- 5 lbs. russet potatoes
- ⅔ cup sweet onion, minced
- 4 stalks celery, minced
- ¾ of a 30 oz. jar mayonnaise (I know, I know—you will have extra)
- 4 Tbs. pickle juice (see note)
- 1 tsp. Lawry seasoned salt (or more to taste)
- ½ tsp. freshly ground black pepper
Nancy's Potato Salad
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Vegetarian, Summer, Family Favorites, Can Be Made Ahead
Start to Finish:
Peel and quarter the potatoes—they should all be the same size, so adjust for smaller or larger potatoes. Put the potatoes in a saucepan, cover with water, and boil them until they are tender. Drain the potatoes, then put them in a large bowl of ice water to stop the cooking. Drain them again, and put them in the refrigerator until they are completely cooled.
Meanwhile, put the minced onion in a strainer and soak in a bowl of water for at least 20 minutes. Soaking the onions takes the bite out and makes them milder. Drain.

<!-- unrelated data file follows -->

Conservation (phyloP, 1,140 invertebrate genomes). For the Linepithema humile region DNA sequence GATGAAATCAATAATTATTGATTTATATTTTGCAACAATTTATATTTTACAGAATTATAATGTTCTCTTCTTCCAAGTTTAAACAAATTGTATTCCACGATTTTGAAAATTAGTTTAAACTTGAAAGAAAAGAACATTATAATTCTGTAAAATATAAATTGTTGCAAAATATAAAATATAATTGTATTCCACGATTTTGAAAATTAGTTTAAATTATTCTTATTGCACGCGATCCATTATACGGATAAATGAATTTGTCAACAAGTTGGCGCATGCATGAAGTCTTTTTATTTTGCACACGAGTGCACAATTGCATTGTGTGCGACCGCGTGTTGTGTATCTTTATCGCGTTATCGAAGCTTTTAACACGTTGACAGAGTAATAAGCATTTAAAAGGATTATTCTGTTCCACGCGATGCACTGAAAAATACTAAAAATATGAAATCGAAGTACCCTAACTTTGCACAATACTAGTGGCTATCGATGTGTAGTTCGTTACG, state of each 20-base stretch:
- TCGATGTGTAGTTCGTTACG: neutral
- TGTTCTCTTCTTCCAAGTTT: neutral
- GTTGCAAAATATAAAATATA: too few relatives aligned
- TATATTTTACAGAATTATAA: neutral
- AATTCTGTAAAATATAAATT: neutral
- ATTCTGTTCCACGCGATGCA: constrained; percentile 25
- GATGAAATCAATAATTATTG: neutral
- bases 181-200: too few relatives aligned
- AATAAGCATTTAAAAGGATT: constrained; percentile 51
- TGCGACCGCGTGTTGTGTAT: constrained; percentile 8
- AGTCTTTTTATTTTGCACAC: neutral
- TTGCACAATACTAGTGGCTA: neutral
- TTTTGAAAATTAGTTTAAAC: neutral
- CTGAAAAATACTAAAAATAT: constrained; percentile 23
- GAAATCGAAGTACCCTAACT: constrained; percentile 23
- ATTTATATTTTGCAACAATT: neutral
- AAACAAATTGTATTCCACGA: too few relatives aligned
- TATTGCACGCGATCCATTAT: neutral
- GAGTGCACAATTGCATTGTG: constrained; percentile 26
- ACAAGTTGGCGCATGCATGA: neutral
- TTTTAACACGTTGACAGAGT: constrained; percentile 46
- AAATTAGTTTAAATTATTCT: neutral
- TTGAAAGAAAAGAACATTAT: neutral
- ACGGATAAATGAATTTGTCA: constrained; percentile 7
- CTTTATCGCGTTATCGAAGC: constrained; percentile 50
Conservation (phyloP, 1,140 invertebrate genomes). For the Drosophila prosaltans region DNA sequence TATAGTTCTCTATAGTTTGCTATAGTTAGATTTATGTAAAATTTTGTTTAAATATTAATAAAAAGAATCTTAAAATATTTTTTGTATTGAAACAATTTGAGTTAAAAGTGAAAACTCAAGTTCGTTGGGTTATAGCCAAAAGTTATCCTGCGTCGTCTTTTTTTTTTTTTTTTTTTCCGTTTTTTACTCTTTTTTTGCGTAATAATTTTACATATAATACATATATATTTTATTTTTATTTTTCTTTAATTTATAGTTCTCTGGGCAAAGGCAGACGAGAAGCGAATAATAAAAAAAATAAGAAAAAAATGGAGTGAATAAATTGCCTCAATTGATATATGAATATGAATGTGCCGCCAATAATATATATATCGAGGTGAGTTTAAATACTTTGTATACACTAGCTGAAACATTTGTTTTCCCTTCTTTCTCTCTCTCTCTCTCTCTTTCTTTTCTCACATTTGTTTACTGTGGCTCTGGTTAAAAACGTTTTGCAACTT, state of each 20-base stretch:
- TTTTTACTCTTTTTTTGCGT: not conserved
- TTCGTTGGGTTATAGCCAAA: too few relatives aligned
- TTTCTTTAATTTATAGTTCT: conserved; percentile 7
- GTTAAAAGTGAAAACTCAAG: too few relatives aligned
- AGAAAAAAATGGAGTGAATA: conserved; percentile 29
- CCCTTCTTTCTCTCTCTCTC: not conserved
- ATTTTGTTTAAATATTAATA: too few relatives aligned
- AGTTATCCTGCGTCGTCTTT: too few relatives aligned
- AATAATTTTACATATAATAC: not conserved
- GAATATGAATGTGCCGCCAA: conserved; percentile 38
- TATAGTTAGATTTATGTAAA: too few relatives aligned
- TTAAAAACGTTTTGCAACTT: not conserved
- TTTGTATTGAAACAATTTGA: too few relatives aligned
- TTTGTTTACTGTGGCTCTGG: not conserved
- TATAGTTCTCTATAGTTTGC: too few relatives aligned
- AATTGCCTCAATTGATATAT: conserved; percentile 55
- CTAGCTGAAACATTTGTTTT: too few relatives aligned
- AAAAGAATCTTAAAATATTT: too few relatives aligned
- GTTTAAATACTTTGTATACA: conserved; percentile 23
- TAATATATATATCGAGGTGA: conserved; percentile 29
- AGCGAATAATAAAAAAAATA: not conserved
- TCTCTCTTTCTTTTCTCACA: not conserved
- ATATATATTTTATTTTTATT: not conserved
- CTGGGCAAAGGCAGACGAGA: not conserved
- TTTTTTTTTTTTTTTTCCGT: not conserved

Make the dressing: Mix the mayonnaise, the pickle juice, seasoned salt and pepper in a bowl. Let sit for a few minutes, then taste—it should taste nice and salty.
When the potatoes are completely cooled, cut them into about ¾-inch pieces, and carefully mix them with the onions and celery. Add about half of the dressing, then as much more as you need to make the potatoes creamy. Save the extra dressing in case the potatoes are too dry after sitting overnight.
Lots of notes on this one.
This was my mother's recipe. She was a wonderful cook, but never met a recipe she couldn't completely ignore, and most of her dishes, including this one, she made up. So the proportions are approximate; you may have to play with it a bit to get it to your liking. And I know it's a lot of mayonnaise—pretend you're entertaining in the 60's.
Every potato salad recipe that you find will tell you to use waxy potatoes, such as red potatoes, since they will hold their shape and russets will not. I don't like waxy potatoes, but if you do, go for it. But your potato salad will be very different than this and you will have to call it [insert your name]'s Potato Salad. The trick when you use russets is to cook them until they are completely tender, but not mushy. Start checking them after they have been boiled for 10 minutes—stick a knife in the middle; they are done when the knife meets no resistance.
A word about the pickle juice. I use Claussen Kosher Dill Spears (in the dairy case.) Accept no substitute.
These measurements will feed a large number of people. You can pretty much scale this recipe to feed fewer people (or more)—just reduce or increase proportionately.
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